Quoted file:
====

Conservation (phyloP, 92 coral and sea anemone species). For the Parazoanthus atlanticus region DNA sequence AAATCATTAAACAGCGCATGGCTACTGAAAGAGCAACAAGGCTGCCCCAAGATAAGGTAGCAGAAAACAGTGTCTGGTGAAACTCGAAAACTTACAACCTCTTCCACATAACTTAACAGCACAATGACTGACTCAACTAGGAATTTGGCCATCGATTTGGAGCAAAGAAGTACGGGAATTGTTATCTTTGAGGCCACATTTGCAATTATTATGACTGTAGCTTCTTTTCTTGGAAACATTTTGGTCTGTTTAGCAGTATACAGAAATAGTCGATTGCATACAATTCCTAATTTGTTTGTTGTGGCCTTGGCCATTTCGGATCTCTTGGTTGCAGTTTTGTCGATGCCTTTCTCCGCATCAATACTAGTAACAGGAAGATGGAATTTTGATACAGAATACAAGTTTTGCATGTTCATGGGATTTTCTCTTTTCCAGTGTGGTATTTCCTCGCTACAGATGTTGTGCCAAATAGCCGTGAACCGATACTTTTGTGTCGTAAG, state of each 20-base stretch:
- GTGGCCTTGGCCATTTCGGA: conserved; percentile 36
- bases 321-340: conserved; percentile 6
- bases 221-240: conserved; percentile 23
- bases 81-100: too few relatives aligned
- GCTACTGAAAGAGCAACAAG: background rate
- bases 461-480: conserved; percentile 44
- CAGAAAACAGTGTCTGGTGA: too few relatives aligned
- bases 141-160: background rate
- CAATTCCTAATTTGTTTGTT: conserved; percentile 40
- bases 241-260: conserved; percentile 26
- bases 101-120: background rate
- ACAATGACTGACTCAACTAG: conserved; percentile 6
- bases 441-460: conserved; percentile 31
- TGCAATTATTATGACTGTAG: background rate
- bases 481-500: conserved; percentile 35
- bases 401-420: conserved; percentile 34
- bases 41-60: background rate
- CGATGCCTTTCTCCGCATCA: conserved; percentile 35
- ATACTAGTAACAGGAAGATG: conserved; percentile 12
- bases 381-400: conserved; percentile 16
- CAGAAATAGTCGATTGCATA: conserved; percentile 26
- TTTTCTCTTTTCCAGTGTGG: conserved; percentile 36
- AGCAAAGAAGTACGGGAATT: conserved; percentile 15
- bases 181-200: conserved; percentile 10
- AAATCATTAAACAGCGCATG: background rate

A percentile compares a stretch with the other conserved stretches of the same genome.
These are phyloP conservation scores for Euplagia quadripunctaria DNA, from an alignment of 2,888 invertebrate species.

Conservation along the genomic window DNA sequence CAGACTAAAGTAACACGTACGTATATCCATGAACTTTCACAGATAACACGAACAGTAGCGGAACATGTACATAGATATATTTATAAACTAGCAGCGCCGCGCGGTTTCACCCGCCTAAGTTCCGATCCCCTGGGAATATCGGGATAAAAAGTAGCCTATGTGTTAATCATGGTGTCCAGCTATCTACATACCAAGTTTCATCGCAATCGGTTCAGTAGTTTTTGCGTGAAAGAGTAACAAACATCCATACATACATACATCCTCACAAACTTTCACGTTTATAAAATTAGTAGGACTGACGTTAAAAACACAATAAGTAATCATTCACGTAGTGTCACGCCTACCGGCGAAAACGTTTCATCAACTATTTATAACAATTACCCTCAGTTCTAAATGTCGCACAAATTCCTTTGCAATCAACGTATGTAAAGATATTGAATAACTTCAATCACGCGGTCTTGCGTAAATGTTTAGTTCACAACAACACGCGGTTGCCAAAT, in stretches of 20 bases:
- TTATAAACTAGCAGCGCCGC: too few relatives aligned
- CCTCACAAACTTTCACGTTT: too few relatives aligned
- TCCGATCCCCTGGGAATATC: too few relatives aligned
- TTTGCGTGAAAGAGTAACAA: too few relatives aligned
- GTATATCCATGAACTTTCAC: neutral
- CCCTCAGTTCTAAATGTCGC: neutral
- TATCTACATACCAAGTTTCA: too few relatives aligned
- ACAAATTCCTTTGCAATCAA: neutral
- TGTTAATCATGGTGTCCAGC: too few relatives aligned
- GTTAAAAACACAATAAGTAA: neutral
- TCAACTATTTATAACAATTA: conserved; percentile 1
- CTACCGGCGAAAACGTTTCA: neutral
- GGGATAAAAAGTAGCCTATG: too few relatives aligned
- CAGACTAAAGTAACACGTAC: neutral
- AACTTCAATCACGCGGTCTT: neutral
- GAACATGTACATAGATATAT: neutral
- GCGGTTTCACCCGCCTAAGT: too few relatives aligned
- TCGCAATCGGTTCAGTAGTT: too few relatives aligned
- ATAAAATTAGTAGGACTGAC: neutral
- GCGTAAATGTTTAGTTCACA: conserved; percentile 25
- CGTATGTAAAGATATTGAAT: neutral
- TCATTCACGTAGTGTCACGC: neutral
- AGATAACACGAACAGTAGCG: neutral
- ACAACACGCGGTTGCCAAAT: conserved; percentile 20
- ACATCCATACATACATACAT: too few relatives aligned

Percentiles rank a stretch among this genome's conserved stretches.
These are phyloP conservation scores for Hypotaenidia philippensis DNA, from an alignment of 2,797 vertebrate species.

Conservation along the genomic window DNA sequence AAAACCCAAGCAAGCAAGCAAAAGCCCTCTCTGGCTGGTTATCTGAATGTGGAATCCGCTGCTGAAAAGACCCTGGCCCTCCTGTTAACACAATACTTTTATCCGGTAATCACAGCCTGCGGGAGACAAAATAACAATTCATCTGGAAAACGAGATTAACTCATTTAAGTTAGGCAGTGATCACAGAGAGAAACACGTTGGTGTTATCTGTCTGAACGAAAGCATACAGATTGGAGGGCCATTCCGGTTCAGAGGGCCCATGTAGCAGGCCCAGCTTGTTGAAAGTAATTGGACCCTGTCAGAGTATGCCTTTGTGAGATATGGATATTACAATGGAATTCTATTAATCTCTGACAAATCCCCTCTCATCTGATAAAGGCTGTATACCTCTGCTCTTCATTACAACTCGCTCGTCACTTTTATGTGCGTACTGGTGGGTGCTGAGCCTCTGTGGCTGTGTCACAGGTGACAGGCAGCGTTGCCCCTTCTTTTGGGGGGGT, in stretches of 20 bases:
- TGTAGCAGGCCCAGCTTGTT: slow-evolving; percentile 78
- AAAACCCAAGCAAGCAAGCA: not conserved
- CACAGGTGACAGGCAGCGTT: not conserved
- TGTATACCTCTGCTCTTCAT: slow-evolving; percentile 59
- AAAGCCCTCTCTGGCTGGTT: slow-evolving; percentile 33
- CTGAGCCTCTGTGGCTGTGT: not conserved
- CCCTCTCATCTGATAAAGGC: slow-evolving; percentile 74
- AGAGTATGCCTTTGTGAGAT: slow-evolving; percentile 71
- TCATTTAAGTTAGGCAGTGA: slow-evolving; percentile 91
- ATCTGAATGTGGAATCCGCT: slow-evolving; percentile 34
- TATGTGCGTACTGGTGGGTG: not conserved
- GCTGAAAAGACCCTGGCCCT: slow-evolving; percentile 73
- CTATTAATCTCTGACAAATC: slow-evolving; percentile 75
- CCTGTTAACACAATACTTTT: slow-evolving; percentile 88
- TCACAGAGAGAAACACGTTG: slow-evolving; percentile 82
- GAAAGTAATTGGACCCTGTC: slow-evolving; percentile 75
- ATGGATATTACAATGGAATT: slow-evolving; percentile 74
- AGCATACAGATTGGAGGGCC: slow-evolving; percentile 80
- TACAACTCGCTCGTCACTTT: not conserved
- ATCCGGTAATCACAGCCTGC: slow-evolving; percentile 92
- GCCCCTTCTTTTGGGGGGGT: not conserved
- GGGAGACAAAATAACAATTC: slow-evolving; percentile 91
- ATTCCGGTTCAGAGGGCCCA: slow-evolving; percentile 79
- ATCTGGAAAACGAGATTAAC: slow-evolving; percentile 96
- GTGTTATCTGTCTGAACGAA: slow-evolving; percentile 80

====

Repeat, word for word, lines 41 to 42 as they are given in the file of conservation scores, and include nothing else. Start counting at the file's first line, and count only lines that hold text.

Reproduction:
- CTACCGGCGAAAACGTTTCA: neutral
- GGGATAAAAAGTAGCCTATG: too few relatives aligned